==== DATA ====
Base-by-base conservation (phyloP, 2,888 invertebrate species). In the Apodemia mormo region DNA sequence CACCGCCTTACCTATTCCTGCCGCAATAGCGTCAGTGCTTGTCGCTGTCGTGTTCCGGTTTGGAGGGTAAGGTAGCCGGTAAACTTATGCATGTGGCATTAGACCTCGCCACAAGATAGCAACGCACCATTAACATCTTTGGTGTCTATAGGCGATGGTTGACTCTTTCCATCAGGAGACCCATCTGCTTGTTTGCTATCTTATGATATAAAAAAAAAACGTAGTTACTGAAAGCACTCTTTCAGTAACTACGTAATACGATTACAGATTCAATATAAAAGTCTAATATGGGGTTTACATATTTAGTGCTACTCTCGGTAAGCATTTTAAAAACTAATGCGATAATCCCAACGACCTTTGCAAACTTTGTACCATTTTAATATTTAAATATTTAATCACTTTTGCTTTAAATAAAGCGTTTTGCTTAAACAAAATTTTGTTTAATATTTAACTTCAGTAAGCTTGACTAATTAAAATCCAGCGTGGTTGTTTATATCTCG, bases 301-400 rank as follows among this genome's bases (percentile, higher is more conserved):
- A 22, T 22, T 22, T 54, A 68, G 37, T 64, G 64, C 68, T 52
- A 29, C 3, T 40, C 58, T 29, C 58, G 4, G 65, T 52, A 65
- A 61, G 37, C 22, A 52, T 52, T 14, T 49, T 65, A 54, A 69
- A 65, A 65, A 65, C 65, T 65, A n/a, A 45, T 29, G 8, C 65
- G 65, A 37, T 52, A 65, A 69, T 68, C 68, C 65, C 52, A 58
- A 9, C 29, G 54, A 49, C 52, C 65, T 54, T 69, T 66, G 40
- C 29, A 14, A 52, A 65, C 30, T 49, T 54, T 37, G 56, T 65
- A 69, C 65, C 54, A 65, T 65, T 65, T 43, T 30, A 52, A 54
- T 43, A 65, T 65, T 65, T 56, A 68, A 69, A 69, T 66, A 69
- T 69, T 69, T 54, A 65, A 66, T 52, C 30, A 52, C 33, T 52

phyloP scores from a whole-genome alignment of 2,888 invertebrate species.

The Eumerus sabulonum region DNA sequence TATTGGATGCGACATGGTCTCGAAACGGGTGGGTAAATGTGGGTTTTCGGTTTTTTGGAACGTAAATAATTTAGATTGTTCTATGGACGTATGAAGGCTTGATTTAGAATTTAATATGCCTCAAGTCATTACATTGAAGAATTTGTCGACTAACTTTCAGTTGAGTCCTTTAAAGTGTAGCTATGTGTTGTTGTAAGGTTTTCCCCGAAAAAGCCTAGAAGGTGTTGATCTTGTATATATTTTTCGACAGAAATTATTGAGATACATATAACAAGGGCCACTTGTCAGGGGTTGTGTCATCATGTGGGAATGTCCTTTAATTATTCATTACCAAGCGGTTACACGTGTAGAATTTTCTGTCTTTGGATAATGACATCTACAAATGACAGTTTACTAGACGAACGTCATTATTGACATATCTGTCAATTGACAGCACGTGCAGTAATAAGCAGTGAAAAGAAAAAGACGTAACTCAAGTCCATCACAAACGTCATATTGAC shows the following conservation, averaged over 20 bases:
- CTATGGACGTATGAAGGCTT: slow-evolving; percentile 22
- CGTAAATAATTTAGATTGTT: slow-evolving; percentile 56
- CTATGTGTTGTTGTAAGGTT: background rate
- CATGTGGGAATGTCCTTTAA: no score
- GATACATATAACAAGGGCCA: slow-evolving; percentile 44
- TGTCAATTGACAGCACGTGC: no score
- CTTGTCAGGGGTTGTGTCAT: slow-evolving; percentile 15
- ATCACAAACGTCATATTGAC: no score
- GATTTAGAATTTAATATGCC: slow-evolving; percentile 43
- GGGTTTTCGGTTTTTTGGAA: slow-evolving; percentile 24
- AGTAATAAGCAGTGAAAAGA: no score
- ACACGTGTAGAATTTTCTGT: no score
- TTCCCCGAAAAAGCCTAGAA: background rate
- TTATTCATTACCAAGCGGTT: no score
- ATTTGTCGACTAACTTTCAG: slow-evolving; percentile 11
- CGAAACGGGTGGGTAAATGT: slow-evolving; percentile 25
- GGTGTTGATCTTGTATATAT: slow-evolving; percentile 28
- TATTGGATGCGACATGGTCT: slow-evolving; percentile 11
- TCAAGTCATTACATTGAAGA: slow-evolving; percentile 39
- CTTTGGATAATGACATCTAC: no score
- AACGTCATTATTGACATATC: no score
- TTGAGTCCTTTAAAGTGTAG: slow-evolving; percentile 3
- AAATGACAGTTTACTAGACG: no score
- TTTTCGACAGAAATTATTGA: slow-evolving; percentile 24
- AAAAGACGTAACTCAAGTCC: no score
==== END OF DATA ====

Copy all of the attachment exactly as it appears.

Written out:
Base-by-base conservation (phyloP, 2,888 invertebrate species). In the Apodemia mormo region DNA sequence CACCGCCTTACCTATTCCTGCCGCAATAGCGTCAGTGCTTGTCGCTGTCGTGTTCCGGTTTGGAGGGTAAGGTAGCCGGTAAACTTATGCATGTGGCATTAGACCTCGCCACAAGATAGCAACGCACCATTAACATCTTTGGTGTCTATAGGCGATGGTTGACTCTTTCCATCAGGAGACCCATCTGCTTGTTTGCTATCTTATGATATAAAAAAAAAACGTAGTTACTGAAAGCACTCTTTCAGTAACTACGTAATACGATTACAGATTCAATATAAAAGTCTAATATGGGGTTTACATATTTAGTGCTACTCTCGGTAAGCATTTTAAAAACTAATGCGATAATCCCAACGACCTTTGCAAACTTTGTACCATTTTAATATTTAAATATTTAATCACTTTTGCTTTAAATAAAGCGTTTTGCTTAAACAAAATTTTGTTTAATATTTAACTTCAGTAAGCTTGACTAATTAAAATCCAGCGTGGTTGTTTATATCTCG, bases 301-400 rank as follows among this genome's bases (percentile, higher is more conserved):
- A 22, T 22, T 22, T 54, A 68, G 37, T 64, G 64, C 68, T 52
- A 29, C 3, T 40, C 58, T 29, C 58, G 4, G 65, T 52, A 65
- A 61, G 37, C 22, A 52, T 52, T 14, T 49, T 65, A 54, A 69
- A 65, A 65, A 65, C 65, T 65, A n/a, A 45, T 29, G 8, C 65
- G 65, A 37, T 52, A 65, A 69, T 68, C 68, C 65, C 52, A 58
- A 9, C 29, G 54, A 49, C 52, C 65, T 54, T 69, T 66, G 40
- C 29, A 14, A 52, A 65, C 30, T 49, T 54, T 37, G 56, T 65
- A 69, C 65, C 54, A 65, T 65, T 65, T 43, T 30, A 52, A 54
- T 43, A 65, T 65, T 65, T 56, A 68, A 69, A 69, T 66, A 69
- T 69, T 69, T 54, A 65, A 66, T 52, C 30, A 52, C 33, T 52

phyloP scores from a whole-genome alignment of 2,888 invertebrate species.

The Eumerus sabulonum region DNA sequence TATTGGATGCGACATGGTCTCGAAACGGGTGGGTAAATGTGGGTTTTCGGTTTTTTGGAACGTAAATAATTTAGATTGTTCTATGGACGTATGAAGGCTTGATTTAGAATTTAATATGCCTCAAGTCATTACATTGAAGAATTTGTCGACTAACTTTCAGTTGAGTCCTTTAAAGTGTAGCTATGTGTTGTTGTAAGGTTTTCCCCGAAAAAGCCTAGAAGGTGTTGATCTTGTATATATTTTTCGACAGAAATTATTGAGATACATATAACAAGGGCCACTTGTCAGGGGTTGTGTCATCATGTGGGAATGTCCTTTAATTATTCATTACCAAGCGGTTACACGTGTAGAATTTTCTGTCTTTGGATAATGACATCTACAAATGACAGTTTACTAGACGAACGTCATTATTGACATATCTGTCAATTGACAGCACGTGCAGTAATAAGCAGTGAAAAGAAAAAGACGTAACTCAAGTCCATCACAAACGTCATATTGAC shows the following conservation, averaged over 20 bases:
- CTATGGACGTATGAAGGCTT: slow-evolving; percentile 22
- CGTAAATAATTTAGATTGTT: slow-evolving; percentile 56
- CTATGTGTTGTTGTAAGGTT: background rate
- CATGTGGGAATGTCCTTTAA: no score
- GATACATATAACAAGGGCCA: slow-evolving; percentile 44
- TGTCAATTGACAGCACGTGC: no score
- CTTGTCAGGGGTTGTGTCAT: slow-evolving; percentile 15
- ATCACAAACGTCATATTGAC: no score
- GATTTAGAATTTAATATGCC: slow-evolving; percentile 43
- GGGTTTTCGGTTTTTTGGAA: slow-evolving; percentile 24
- AGTAATAAGCAGTGAAAAGA: no score
- ACACGTGTAGAATTTTCTGT: no score
- TTCCCCGAAAAAGCCTAGAA: background rate
- TTATTCATTACCAAGCGGTT: no score
- ATTTGTCGACTAACTTTCAG: slow-evolving; percentile 11
- CGAAACGGGTGGGTAAATGT: slow-evolving; percentile 25
- GGTGTTGATCTTGTATATAT: slow-evolving; percentile 28
- TATTGGATGCGACATGGTCT: slow-evolving; percentile 11
- TCAAGTCATTACATTGAAGA: slow-evolving; percentile 39
- CTTTGGATAATGACATCTAC: no score
- AACGTCATTATTGACATATC: no score
- TTGAGTCCTTTAAAGTGTAG: slow-evolving; percentile 3
- AAATGACAGTTTACTAGACG: no score
- TTTTCGACAGAAATTATTGA: slow-evolving; percentile 24
- AAAAGACGTAACTCAAGTCC: no score